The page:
Mampilly: This is a question I often get when talking to activists from around the world, but especially Sri Lankan Tamils. Tamils and South Sudanese activists actually met many times during their respective peace talks during the early 2000s in Norway. Indeed, they have long studied and professed sympathy for each other's struggles and strategies. Both communities were facing similar crises (state oppression of a minority community never accepted as an equal part of the nation) and conditions on the ground (long standing insurgencies fighting conventional wars from territory under their control). If you had asked me or many others which insurgency seemed more likely to achieve its goals, based on the capacity of their militaries and those of the incumbents they were fighting, the LTTE seemed more likely to succeed. But we know what happened in both cases. From my perspective, the key difference was American patronage for the South Sudanese struggle, which the Sri Lankan Tamils never had. Without it, I doubt the SPLA would be where it is today.
The challenges for the newly independent Government of South Sudan (GoSS) have much to do with the SPLA's governance performance during the war, which was lacking in many ways. Specifically, SPLA administrators working through a body known as the Civil Authority of New Sudan became heavily dependent on religious groups and international NGOs to provide services like education and health, and on traditional authorities to develop a system of justice and ensure social order. As a result, the South Sudanese population became accustomed to looking towards non-state actors to meet their daily needs. If you look at the actual governance performance of GoSS today you can see many of the same dynamics as leaders continue to focus on the admittedly challenging security situation while ignoring basic service provision. As I argue in the book, these patterns of governance can be sticky and will undermine the legitimacy and authority of a new government if not transformed systematically. Unfortunately, thus far, the SPLA has not proven up to the task.
One other thing to think about is what might have happened had the North African revolutions swept through a non-divided Sudan as they did in neighboring Egypt. It is at least possible that instead of two Sudans today, a unified Sudan might have succumbed to the pressures from protesters and begun a process of democratic reform. Ironically, this was more in tune with what the SPLA and its late leader, John Garang, had always called for.
TiA: What does your research tell us about likely outcomes for the success or failure of the NTC in Libya? Based on what we know today, do they strike you as more similar to the RCD-Goma, the SPLM, or the LTTE?
Mampilly: The National Transitional Council in Libya is a somewhat unique case in that it faced much more acute international pressure as a result of fighting a war in an oil rich economy, with NATO support, and against a dictator seemingly designed for cable news networks. Still, they faced many of the same challenges in ensuring a degree of social and political order in Benghazi and other towns that they controlled over the past six months. Reports from rebel held territory were initially discouraging, but over time, rebel leaders recognized the importance of projecting governance competence to the international community. Proving they could rule became an important component of their claim to be the authentic Libyan government and hence worthy of international recognition.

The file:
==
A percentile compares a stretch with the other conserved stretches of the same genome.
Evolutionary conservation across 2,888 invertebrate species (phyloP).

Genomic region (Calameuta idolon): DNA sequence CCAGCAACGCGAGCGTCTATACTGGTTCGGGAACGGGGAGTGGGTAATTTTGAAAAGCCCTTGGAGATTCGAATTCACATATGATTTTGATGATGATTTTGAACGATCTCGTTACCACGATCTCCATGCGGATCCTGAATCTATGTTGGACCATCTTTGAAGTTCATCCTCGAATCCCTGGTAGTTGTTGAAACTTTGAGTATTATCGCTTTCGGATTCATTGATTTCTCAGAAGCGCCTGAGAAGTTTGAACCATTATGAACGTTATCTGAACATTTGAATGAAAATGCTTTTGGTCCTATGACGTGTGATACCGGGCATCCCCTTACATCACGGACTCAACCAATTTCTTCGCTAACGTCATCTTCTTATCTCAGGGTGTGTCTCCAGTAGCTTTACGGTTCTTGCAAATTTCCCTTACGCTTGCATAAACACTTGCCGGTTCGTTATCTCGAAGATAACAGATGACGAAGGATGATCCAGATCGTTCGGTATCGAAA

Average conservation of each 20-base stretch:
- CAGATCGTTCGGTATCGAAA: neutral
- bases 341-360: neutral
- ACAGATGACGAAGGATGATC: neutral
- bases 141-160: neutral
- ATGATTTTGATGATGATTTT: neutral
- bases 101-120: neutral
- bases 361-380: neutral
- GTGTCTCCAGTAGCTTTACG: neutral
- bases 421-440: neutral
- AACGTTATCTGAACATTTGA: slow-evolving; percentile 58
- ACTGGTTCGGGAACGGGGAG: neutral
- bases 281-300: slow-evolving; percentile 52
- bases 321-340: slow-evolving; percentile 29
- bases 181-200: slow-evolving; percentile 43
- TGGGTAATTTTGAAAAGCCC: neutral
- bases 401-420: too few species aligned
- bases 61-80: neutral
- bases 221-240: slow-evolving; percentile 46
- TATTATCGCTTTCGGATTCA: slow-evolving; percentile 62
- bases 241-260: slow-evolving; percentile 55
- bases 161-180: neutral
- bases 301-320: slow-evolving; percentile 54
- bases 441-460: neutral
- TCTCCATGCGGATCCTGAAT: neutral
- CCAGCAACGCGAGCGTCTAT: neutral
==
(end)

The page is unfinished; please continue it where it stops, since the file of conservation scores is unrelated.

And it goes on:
Of the three insurgencies that I studied, the NTC resembles both the RCD in Congo and the SPLA. It resembles the RCD in that the rebellion was initially ill-prepared for the tasks of governance. Like the RCD, the political wing of the NTC only came together after the fighting had already begun, a weakness the RCD was never able to overcome. In addition, both groups faced questions about who was really calling the shots-- the political leadership of the insurgencies or their foreign patrons. However, the NTC shares with the SPLA a close relationship with the Western powers which pressured both groups to improve their civilian governance performance in exchange for tangible rewards. In addition, it appears that as with South Sudan, the new Libyan leaders continue to look to the West for guidance which may bode well for their post-conflict transition.
At the same time, as with the SPLA, its important not to let our contempt for figures like Qaddafi and Sudan's Omar al Bashir to cloud our judgments of their challengers. Throughout its rule in South Sudan, the SPLA faced considerable pressure from both local and international activists concerned about their often brutal treatment of civilians. This was a good thing and led to important changes in its behavior. But following the outbreak of the conflict in Darfur, Western activists in particular were more concerned with demonizing Bashir than scrutinizing the anti-Bashir rebellions. Similarly, in Libya the NTC has not always treated denizens of their territory fairly, a fact often ignored by their advocates. For example, the NTC has continually faced accusations of collective punishment targeted against Black Libyans and sub-Saharan Africans who were falsely presumed to all be mercenaries in Qaddafi's employ. Even after taking power in Tripoli, accusations of black African being rounded up have continued. This partially explains why many sub-Saharan African countries and AU members have been reluctant to recognize the NTC as the sovereign government of Libya. Ultimately, while it did make strategic sense for the rebellion to align with the NATO powers to win the war, the former rebel rulers will need to reconnect with their own neighborhood, particularly south of the Sahara, if they are going to survive. Improving governance performance for all Libyans is a good place to start.